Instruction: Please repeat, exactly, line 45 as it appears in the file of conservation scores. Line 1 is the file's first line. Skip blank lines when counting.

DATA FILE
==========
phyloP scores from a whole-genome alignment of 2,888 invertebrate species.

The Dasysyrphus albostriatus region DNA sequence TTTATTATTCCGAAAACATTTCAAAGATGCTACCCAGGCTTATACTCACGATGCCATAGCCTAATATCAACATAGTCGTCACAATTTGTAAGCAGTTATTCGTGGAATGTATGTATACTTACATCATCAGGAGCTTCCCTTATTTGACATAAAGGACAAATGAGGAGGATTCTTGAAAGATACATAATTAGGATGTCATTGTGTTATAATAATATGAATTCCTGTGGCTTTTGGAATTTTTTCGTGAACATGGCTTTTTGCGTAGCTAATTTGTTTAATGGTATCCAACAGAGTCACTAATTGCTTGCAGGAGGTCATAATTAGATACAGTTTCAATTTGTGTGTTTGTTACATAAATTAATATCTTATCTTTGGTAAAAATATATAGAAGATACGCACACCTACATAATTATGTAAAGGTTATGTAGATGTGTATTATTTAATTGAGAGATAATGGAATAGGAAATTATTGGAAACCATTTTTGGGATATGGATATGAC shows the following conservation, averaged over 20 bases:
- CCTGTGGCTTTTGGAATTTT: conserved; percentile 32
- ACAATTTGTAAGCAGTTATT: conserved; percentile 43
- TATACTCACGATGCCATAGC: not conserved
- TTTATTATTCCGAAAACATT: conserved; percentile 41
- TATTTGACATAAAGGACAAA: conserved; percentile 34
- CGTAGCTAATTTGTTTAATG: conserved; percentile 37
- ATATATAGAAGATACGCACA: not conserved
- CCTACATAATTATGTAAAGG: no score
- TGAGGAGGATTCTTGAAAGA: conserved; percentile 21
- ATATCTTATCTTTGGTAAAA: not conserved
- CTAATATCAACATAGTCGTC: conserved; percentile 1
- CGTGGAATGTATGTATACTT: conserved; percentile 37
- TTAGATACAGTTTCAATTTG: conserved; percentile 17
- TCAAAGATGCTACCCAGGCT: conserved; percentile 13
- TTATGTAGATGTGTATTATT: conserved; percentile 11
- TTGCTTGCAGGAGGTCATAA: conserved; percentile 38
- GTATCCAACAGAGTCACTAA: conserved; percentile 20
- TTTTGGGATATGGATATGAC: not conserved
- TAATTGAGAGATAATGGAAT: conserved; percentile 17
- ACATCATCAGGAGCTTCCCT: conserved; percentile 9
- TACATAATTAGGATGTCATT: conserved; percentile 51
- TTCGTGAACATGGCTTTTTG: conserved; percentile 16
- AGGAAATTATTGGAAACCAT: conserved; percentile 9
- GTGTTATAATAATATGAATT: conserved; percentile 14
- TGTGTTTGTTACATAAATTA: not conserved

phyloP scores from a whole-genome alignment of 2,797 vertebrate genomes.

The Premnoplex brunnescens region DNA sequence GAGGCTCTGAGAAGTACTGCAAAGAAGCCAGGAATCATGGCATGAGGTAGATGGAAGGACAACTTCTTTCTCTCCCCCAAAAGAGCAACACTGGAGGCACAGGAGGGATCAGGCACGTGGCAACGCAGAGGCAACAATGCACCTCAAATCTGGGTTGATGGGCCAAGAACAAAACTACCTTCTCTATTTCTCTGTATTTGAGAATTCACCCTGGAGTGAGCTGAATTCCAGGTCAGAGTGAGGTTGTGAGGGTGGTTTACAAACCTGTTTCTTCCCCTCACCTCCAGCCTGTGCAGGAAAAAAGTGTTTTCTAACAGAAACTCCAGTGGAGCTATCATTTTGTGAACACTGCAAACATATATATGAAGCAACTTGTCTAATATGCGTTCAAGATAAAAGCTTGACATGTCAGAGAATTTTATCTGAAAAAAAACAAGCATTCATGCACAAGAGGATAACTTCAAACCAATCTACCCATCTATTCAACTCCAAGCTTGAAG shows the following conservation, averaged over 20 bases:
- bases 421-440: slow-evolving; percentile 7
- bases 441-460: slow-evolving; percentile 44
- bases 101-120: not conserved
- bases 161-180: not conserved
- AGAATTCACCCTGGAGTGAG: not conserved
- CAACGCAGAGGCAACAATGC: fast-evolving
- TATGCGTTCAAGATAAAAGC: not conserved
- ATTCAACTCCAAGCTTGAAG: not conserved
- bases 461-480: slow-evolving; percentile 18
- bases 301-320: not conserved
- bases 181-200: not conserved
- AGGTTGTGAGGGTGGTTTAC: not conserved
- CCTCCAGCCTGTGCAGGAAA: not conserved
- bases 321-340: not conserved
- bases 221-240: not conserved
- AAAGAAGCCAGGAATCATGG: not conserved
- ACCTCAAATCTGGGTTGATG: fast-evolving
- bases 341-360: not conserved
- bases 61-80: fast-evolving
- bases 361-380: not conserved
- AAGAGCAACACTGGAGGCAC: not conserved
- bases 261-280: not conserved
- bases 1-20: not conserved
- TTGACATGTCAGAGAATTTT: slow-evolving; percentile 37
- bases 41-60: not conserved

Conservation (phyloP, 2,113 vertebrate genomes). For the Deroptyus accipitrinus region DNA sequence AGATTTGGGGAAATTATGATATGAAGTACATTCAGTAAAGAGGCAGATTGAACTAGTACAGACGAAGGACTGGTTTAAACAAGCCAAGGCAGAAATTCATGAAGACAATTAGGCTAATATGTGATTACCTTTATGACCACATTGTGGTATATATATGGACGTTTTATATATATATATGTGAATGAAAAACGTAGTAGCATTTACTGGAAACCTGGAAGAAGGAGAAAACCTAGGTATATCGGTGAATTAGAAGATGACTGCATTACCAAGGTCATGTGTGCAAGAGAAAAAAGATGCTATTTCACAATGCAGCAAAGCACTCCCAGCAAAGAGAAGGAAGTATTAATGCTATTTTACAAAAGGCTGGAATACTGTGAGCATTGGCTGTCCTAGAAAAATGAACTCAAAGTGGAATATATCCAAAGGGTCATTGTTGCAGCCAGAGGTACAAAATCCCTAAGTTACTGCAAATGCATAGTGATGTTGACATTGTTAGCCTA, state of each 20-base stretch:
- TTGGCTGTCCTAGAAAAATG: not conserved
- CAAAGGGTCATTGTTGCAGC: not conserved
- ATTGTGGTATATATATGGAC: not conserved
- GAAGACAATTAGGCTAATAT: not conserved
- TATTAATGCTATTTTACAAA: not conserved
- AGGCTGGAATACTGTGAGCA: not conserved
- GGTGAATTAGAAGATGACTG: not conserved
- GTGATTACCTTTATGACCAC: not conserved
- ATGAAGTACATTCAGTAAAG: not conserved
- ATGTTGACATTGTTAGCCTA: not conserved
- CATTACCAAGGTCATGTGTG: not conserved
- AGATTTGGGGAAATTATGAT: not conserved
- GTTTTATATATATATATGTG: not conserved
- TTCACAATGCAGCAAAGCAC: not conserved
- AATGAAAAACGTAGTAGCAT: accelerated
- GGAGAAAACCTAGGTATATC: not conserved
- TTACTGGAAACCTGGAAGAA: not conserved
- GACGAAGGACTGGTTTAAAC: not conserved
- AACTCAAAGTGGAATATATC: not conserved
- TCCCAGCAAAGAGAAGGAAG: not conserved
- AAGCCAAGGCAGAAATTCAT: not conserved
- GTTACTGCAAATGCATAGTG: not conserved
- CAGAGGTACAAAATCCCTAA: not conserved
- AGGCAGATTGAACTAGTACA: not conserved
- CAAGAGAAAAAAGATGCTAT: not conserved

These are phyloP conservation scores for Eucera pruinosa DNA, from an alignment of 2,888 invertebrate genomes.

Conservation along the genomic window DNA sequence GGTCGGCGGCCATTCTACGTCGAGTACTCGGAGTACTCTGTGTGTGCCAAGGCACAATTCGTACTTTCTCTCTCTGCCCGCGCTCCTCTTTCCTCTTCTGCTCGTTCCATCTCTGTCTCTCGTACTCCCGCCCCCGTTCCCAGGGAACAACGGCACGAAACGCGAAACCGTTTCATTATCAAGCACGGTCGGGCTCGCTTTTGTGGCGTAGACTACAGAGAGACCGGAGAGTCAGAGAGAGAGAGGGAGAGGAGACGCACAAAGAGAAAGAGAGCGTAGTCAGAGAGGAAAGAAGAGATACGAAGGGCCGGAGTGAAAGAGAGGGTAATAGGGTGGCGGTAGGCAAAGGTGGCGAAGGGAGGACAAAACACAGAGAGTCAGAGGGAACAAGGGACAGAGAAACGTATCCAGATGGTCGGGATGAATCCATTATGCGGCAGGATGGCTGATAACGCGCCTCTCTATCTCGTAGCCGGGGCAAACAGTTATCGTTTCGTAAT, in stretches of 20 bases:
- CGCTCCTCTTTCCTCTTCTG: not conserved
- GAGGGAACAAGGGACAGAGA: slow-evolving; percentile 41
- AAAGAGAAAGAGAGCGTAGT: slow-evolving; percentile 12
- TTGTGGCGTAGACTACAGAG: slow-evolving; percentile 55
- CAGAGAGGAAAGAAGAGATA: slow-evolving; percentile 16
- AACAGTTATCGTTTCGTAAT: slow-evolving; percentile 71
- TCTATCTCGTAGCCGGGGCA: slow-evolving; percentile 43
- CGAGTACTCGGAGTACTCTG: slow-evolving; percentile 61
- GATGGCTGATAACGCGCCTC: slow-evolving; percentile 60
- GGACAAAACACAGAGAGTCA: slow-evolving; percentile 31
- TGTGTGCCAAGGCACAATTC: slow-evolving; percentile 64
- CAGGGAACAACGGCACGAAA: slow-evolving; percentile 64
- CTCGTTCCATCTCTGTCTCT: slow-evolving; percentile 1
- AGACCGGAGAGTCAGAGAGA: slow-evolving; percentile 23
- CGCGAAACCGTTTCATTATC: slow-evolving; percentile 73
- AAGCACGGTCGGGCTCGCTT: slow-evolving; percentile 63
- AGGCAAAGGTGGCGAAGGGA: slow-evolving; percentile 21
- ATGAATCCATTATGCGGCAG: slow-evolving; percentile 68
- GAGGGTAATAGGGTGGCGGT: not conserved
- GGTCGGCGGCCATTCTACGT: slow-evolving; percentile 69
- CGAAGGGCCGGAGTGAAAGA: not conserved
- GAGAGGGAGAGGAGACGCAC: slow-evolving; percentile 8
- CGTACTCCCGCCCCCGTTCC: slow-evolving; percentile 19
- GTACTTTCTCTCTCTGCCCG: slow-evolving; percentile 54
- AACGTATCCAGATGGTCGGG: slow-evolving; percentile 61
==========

- AAAGAAGCCAGGAATCATGG: not conserved